Targeted Massively Parallel Sequencing of 128 Candidate Genes Reveals a Potential Molecular Cause in 72% of Cases with Idiopathic, Severe or Familial Osteoporosis
Presentation Number: SH01-5
Date of Presentation: April 1st, 2017
Manuela GM Rocha-Braz*1, Monica M Franca1, Adriana M Fernandes1, Regina M Martin1, Antonio M Lerario2, Berenice B Mendonca1 and Bruno Ferraz-de-Souza1
1Hospital das Clinicas, University of Sao Paulo School of Medicine, Sao Paulo, Brazil, 2Hospital das Clinicas da Faculdade de Medicina da Universidade de São Paulo, SAO PAULO
Osteoporosis (OP) is a multifactorial disorder with high morbidity and mortality, and high heritability. Incorporating molecular information in clinical practice could lead to a better identification of individuals at risk for OP, decreasing disease burden. Several candidate genes for bone fragility have arisen, but the contribution of pathogenic variants in these genes to the pathophysiology of OP is still poorly understood. Our objective was to perform mutational analysis of candidate genes in a cohort of patients with idiopathic, severe or familial OP.
After IRB approval and informed consent, 29 cases (7 families and 22 sporadic) were selected, including men or premenopausal women with idiopathic OP or low bone density, and post-menopausal women with a T-score ≤-4.0 or a first-degree relative with idiopathic OP. All causes of secondary OP were excluded. Through a systematic review of monogenic diseases associated with bone phenotypes, reports of idiopathic or familial OP, and GWAS for OP or fracture, 128 candidate genes were identified and included in a massively parallel sequencing panel. Coding regions and 25-bp boundaries were captured with Agilent SureSelectXT and sequenced in Illumina NextSeq. Reads were aligned with BWA, and variant detection and copy-number variation analysis were performed with Platypus and CONTRA, respectively. Median coverage was 514x, and >98% targeted regions had a minimum coverage of 50x in all samples. Rare (MAF<0.005, ExAC & 1000Genomes) stop-gain, frameshift, splice site, or nonsynonymous variants predicted to alter protein function (SIFT, PolyPhen2, CADDphred) were considered potentially pathogenic variants (PPVs). All PPVs were confirmed by Sanger sequencing, and segregation analysis was performed when family control samples were available.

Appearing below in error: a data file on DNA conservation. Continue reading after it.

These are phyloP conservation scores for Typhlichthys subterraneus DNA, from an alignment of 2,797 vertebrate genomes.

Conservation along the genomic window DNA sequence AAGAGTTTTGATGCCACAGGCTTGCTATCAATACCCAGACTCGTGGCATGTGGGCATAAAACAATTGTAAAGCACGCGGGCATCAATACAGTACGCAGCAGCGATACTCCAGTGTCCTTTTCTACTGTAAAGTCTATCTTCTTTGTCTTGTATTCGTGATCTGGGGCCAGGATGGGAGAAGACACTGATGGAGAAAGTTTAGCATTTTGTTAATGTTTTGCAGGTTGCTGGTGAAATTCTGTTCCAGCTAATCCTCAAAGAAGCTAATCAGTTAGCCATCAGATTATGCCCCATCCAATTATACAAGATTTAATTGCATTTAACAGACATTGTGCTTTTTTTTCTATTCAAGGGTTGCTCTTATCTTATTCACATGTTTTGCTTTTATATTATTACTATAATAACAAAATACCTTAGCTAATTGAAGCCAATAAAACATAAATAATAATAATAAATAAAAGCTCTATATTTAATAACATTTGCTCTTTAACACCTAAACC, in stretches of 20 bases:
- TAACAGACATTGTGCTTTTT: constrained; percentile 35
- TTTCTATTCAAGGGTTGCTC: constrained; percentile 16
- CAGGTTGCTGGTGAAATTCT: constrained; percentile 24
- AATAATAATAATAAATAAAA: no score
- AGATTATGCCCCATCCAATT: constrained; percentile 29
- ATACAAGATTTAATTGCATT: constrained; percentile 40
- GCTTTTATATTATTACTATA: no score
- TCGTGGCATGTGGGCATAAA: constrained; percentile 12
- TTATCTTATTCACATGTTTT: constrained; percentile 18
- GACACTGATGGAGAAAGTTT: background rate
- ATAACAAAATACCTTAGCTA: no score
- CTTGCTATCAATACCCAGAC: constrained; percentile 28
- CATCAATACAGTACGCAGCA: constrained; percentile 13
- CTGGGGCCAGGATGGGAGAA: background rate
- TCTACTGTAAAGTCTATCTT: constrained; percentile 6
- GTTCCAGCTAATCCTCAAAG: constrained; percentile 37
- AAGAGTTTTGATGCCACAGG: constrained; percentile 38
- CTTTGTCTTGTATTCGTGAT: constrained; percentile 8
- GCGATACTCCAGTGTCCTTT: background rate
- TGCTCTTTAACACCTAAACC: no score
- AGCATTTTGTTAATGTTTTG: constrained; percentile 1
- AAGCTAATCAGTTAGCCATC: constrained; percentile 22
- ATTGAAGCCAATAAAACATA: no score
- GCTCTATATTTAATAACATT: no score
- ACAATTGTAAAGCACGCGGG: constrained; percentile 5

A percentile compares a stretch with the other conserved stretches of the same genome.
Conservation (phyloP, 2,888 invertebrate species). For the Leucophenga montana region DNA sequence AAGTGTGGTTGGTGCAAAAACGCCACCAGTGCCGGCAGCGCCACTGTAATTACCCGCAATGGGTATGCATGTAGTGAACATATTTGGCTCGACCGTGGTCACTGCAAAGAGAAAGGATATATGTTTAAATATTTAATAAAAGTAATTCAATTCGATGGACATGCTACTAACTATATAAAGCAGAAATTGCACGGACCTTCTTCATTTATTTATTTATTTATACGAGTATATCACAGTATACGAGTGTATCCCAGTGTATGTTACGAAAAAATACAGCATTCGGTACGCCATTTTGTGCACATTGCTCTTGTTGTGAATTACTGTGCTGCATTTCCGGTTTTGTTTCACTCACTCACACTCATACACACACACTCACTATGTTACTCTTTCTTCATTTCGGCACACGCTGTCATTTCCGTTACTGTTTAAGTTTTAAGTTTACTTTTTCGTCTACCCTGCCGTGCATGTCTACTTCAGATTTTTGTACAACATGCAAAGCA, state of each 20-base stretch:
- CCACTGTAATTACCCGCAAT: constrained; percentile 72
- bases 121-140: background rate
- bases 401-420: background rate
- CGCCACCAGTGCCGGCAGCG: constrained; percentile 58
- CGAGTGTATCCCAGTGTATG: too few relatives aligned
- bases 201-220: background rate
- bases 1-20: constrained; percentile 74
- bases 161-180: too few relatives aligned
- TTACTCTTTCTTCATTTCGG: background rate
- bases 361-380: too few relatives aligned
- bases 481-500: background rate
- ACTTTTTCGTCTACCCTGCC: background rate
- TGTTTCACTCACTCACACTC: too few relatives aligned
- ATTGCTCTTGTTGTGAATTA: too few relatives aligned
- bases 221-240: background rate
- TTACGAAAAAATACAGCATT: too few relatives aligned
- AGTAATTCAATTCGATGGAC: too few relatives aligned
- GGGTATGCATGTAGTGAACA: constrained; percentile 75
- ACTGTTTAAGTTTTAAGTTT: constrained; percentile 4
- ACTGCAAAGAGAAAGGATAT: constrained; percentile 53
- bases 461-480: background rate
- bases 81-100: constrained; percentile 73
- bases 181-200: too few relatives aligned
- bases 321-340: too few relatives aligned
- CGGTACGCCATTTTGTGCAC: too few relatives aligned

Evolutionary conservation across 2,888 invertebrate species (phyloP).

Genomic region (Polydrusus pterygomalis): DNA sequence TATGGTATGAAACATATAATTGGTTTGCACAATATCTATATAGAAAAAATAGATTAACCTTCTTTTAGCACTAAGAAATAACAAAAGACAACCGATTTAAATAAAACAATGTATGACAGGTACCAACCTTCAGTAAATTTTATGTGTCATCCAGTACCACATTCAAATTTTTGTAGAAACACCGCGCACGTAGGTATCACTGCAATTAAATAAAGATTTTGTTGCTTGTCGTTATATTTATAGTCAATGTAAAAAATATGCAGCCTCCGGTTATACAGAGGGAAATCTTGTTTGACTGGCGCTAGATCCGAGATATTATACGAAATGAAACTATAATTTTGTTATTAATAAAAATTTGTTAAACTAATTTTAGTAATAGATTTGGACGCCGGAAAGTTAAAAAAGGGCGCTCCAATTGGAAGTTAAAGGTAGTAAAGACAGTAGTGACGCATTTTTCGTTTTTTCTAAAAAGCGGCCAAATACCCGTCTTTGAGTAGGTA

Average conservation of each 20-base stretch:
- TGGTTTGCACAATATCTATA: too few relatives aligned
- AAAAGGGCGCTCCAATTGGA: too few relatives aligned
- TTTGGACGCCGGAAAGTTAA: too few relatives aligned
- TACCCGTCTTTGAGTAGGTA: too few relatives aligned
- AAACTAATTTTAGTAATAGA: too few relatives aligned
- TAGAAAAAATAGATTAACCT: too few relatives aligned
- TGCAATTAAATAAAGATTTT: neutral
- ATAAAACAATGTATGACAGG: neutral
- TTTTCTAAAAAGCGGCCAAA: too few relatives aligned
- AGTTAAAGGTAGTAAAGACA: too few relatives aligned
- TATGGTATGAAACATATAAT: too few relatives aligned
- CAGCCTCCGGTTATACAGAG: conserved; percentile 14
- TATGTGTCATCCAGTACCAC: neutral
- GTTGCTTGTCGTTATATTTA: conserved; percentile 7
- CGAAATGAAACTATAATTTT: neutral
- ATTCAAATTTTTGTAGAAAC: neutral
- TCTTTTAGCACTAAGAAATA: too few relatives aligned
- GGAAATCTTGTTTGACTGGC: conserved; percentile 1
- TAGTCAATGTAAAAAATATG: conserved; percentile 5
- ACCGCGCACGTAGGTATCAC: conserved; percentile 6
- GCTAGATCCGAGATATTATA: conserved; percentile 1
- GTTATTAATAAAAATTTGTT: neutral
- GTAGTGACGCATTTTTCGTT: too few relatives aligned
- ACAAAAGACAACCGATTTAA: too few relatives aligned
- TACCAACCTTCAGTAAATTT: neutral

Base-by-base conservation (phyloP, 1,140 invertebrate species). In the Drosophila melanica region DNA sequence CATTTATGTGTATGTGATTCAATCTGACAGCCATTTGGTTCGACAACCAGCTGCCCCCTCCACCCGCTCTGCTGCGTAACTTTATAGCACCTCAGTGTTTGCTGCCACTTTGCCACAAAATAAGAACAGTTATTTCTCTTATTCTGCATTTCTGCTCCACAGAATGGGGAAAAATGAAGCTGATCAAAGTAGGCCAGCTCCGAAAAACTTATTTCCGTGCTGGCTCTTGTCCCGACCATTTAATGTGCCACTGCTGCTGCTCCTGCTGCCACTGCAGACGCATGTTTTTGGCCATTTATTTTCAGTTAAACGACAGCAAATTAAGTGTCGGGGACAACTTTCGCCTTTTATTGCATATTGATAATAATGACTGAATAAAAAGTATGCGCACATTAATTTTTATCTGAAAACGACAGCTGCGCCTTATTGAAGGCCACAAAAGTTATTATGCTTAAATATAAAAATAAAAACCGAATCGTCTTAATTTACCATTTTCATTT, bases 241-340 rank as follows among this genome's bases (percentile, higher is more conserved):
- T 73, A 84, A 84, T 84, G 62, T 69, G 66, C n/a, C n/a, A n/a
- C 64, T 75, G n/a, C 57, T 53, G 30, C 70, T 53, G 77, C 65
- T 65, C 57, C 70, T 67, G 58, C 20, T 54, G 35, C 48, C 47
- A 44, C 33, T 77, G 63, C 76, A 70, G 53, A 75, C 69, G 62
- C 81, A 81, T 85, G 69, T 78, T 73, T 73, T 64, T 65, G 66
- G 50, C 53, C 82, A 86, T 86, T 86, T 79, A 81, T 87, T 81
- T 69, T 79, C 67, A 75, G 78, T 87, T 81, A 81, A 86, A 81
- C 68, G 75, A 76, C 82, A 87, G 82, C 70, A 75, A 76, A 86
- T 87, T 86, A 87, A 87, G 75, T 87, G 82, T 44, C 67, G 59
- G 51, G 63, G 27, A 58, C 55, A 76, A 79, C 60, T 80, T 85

Thirty-five heterozygous PPVs were identified, 23% of which were in well-established candidate genes (COL1A1, COL1A2, WNT1, LRP5, PLS3), and 77% in new candidate genes (e.g. NBR1, AXIN1, WLS, LRP4). Only 1 PPV was found in LRP5, previously associated with several cases of idiopathic OP. In 8 cases (28%) no PPV was found. In 24% of the cohort, a combination of 2 or more PPVs were found, including a young woman with severe OP and PPVs on WNT1 and PLS3. PPVs were also found in GWAS candidate genes NBR1 and GPR68, associated with mineralization and osteoclast defects in mice, respectively, but without association with human OP phenotypes so far.
In conclusion, a targeted massively parallel sequencing strategy was able to identify potential molecular causes of OP in 72% of this cohort of extreme OP cases. Novel genes were associated to human OP, and digenic/oligogenic interactions were uncovered, expanding our knowledge of the molecular bases of bone strength. The identification of pathogenic variants associated with OP may allow personalized clinical management of patients and relatives in the future.
Nothing to Disclose: MGR, MMF, AMF, RMM, AML, BBM, BF